Treatment population aging
Last week (3 November 2016) Public Health England published the drug and alcohol treatment stats for 2015/16.
It is clear from the data that there is an increasing need for services to meet the complex needs of older more vulnerable drug and alcohol users in treatment as well as finding ways of helping those accessing services for the first time to get the treatment they need and move on with their lives.
Heroin and alcohol only clients tend to be older than those in treatment because of their use of other drugs:
In all, 288,843 adults (aged 18 and over) were in contact with drug and alcohol services in 2015-16; which is a 2% reduction on the previous year.
Of these, 138,081 started their treatment during the year, with a large majority (97%) waiting three weeks or less to do so.
People with a dependency on opiates made up the largest proportion (52%, 149,807) in treatment in 2015-16. This is a fall of 2% compared to the previous year and a substantial reduction (12%) since the opioid treatment peak in 2009-10.
PHE remark that it is encouraging that the biggest fall in opioid treatment numbers is in younger adults, with a 79% reduction in people aged 18-24 starting treatment for opiate misuse since 2005-06.
Among the younger age group starting treatment, the majority reported problems with either cannabis (54%) or cocaine (24%).
Overall the number of under-25s accessing treatment has fallen by 37% since 2005-06, apparently reflecting the downward trend in drug use among younger people.
Those seeking treatment for alcohol made up the second largest group, with 144,908 people having problematic or dependent drinking.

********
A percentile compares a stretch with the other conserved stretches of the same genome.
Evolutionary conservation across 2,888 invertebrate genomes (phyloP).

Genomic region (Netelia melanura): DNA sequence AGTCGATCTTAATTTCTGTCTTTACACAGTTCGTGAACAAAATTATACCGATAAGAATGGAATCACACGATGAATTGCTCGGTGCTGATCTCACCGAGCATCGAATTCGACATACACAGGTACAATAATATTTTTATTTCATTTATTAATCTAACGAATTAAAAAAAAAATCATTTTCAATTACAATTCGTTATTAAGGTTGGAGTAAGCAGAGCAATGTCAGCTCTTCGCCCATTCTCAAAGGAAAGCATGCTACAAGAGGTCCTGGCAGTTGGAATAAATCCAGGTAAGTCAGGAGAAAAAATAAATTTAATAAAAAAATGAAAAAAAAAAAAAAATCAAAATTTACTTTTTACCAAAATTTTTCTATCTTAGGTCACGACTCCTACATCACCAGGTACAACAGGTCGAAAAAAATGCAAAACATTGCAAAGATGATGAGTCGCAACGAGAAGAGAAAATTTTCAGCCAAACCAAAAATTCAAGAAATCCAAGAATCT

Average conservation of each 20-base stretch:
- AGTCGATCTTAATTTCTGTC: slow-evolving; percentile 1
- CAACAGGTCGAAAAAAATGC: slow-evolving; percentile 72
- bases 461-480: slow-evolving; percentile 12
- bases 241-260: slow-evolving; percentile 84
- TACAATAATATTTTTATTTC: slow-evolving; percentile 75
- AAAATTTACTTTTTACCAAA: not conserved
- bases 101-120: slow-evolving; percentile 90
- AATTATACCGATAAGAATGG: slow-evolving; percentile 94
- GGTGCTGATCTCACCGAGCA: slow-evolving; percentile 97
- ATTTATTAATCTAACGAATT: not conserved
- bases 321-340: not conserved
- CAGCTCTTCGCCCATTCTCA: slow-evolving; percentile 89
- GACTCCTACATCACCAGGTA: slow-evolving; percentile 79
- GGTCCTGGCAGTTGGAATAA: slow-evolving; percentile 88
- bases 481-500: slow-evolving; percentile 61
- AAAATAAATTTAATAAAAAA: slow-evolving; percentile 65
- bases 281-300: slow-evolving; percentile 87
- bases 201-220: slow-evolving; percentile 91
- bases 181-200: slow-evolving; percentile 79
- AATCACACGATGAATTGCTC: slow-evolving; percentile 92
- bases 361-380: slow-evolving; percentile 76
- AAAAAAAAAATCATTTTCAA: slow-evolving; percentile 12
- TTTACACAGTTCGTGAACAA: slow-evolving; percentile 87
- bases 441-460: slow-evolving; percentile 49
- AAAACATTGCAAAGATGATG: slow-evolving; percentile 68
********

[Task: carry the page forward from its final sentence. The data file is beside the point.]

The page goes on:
Of these, 85,035 were treated for alcohol problems alone, and 59,873 for problems with both alcohol and other substances.
The overall number of people in treatment for alcohol fell by 4% compared to 2014-15, with the numbers in treatment for only alcohol decreasing by 5%.
Although the numbers are comparatively small (2,024), there was a 77% increase in people starting treatment for problems with new psychoactive substances (NPS), compared to the previous year.
This gives a clear signal to the treatment system of the need to be flexible and able to adapt to the differing needs of people accessing services.
While this sharp rise no doubt reflects increased use, PHE note that it may also partly reflect the bedding-in of new reporting categories to better capture NPS use.
The gender and ethnicity profile of those seeking treatment has changed very little over time, with the majority of people entering treatment in 2015-16 being male (70%) – men accounted for 73% in treatment for drug use and 61% receiving treatment for alcohol problems only.
White British still made up the largest ethnic group in treatment, at 85%.
In total, 127,080 people left the drug and alcohol treatment system in 2015-16, with 50% having successfully completed their treatment free of dependence. This compares to 52% last year.